Where to Now for International?

With the reintroduction of the International brand, it probably time to ask the question, where to now for International? The first models unveiled this year are variations on the ProStar models.

 

Where to Now for International?

 

Let’s assume the ProStar hits the spot for International, the brand is welcomed back into the open arms of Australian truck buyers and proves to be an effective addition to the offering for the Iveco brands and its dealers. Of course, this is by no means a foregone conclusion, but it is also feasible. International does still have a loyal fan base among the trucking community, the brand remains strong.

 

If this scenario does play out, the timing looks good; the heavy-duty truck market seems to be on a steady rise, International will look to expand the range over a series of steps. This would give Iveco/International dealers an opportunity to stock a full offering to market with both European and North American options.

 

First up will probably be an extension to the ProStar range itself. An increased engine rating choice would be one area operators will look for. As will more choice in front and rear axles and suspension options. Along with this might come different GCM ratings, which are currently capped at 90 tonnes (with up to 110 available upon application).

 

What about a smaller, lighter engine? The ProStar in the US has just begun to be offered with the International A26 engine. This is the latest iteration of the 13-litre, derived from the MAN D26 and a result of the increased co-operation and financial stake Volkswagen is taking in Navistar. This is a high-tech torquey engine which will perform well for ProStars running at lower masses.

 

For the US market, International does offer a substantial range. The ProStar we are getting is a mixture of three US models. The ProStar is the basic platform, but we are getting the shorter bonnet from the Transtar and the bigger sleeper cab is more like the HX series long-distance hauler. All of which do come with the 13-litre A26 engine, at least as an option.

 

Where to Now for International?

 

Looking at heavier trucks, International has the LoneStar and the 9900 available in the US. The LoneStar is the truck many truckies here in Australia will aspire to drive. It has the aggressive grille and big cab, plus the Cummins X15 under the big long bonnet. It genuinely looks the business.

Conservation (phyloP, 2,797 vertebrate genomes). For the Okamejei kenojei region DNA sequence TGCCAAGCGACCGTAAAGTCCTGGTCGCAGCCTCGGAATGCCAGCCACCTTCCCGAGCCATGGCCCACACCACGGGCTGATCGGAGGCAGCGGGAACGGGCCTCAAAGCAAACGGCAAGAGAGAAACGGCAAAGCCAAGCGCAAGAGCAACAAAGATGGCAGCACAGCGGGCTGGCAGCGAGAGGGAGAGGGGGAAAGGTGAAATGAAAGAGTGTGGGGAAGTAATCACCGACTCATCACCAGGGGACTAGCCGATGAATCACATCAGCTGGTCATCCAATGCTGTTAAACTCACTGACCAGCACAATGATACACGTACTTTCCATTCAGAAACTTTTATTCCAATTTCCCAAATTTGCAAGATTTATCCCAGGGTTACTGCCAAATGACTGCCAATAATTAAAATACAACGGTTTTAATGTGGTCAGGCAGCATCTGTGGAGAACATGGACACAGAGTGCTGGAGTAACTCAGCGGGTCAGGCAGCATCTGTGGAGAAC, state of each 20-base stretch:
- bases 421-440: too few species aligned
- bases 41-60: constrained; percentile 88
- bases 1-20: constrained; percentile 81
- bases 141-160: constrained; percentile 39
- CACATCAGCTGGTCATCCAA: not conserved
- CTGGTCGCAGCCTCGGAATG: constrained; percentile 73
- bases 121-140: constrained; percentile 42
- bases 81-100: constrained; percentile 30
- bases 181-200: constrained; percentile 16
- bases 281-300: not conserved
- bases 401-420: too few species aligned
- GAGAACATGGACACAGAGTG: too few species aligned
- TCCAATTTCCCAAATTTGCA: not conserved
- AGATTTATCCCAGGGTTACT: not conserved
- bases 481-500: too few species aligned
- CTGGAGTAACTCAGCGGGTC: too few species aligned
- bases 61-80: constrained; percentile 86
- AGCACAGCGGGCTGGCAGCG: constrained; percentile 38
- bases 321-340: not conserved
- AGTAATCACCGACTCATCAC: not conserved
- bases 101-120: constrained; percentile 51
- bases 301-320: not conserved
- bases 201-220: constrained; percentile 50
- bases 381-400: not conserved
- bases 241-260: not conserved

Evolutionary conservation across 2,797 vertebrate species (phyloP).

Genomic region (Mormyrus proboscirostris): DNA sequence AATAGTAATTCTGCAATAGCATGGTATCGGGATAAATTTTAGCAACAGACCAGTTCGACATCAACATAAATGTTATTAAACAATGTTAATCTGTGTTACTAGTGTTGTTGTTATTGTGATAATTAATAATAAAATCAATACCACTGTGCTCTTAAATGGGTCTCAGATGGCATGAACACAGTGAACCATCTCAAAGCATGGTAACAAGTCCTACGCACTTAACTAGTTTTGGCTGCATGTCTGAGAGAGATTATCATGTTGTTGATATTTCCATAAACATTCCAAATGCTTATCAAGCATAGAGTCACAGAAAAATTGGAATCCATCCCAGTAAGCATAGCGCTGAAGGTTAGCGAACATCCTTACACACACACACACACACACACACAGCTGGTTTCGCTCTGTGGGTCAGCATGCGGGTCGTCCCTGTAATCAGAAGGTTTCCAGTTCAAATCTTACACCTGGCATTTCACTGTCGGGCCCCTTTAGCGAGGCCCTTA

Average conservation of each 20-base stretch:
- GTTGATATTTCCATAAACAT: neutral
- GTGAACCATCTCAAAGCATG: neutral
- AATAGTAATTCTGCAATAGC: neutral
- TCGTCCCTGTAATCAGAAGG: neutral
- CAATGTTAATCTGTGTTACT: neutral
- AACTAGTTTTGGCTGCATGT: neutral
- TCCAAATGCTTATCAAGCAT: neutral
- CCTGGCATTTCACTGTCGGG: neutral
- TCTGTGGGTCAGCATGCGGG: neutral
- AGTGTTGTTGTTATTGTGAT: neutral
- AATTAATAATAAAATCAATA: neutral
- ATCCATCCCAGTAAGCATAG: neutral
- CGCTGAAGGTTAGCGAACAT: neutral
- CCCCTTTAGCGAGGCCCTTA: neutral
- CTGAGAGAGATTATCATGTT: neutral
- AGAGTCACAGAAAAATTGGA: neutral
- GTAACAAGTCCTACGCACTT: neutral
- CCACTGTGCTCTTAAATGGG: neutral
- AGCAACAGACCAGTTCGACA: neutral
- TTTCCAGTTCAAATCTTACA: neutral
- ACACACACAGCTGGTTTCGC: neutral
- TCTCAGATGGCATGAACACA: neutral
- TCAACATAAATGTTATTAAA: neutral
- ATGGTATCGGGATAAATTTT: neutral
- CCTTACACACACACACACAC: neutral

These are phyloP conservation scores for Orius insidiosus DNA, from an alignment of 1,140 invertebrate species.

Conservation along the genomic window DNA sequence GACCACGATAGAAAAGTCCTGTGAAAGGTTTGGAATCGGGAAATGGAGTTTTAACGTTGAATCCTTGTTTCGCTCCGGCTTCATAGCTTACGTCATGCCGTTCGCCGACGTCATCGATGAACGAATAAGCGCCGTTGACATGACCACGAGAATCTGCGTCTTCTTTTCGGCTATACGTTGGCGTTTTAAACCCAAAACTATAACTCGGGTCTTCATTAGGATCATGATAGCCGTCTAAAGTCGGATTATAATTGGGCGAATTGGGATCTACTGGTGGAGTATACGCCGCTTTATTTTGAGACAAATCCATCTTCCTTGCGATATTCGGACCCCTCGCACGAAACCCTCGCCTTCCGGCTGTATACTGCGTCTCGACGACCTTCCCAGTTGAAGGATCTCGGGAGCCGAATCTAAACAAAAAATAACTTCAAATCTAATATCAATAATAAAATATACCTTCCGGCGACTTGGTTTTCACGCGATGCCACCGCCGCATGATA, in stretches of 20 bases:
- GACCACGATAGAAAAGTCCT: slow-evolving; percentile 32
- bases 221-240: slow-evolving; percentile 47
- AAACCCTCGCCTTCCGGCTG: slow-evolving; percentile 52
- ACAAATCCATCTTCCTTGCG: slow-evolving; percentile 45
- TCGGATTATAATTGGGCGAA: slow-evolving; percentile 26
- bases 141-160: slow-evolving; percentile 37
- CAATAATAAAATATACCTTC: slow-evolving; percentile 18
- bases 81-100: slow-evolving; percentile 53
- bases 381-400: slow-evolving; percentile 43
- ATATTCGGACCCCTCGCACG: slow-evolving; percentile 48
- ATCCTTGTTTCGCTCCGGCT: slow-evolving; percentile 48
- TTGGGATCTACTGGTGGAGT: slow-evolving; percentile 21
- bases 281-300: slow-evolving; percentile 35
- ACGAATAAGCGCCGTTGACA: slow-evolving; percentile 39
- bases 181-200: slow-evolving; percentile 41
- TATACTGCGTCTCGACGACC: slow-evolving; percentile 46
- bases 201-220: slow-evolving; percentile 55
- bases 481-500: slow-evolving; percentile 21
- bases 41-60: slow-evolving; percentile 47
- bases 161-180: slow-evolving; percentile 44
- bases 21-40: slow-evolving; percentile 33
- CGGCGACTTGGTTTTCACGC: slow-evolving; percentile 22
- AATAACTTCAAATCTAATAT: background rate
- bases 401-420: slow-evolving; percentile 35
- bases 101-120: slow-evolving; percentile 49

Those aspiring truckies are likely to be disappointed. As it stands, the LoneStar could not be imported into Australia, it is too wide. It is very much a left-hand-drive truck and has been designed as such.

 

The kind of engineering and development work required to reshape the truck into something which is legal and durable enough for Australia is going to be expensive and take some time. The potential sales numbers the truck would generate are likely to be relatively low – it is not a fleet truck and most owner drivers are looking for a practical, not a show, truck.

 

Where to Now for International?

 

The other heavy, the 9900, is a more traditional truck, it was assembled and sold here as the Eagle. There are still quite a few who would jump at the chance of owning a new 9900. However, again, the kind of development dollars needed compared to potential sales make it a non-goer.

 

Looking down the range, there are some more practical possibilities. The most obvious one is the HX Series, a vocational truck sold into rigid tipper and similar applications. It is described in the US as being a ‘severe duty’ truck, but would probably need some beefing up to meet our demanding conditions. It can be fitted with the X15 and the A26, both of which would suit the kind of work it would need to do here.

 

Where to Now for International?

 

The smaller tipper chassis is the WorkStar, with a similar shape to the 9700 models sold in Australia over ten years ago. The biggest engine this can fit is the 13-litre but the age of its design may well count against it, when considering adapting it to Australia.

 

 

Author: Tim Giles

Share This Post On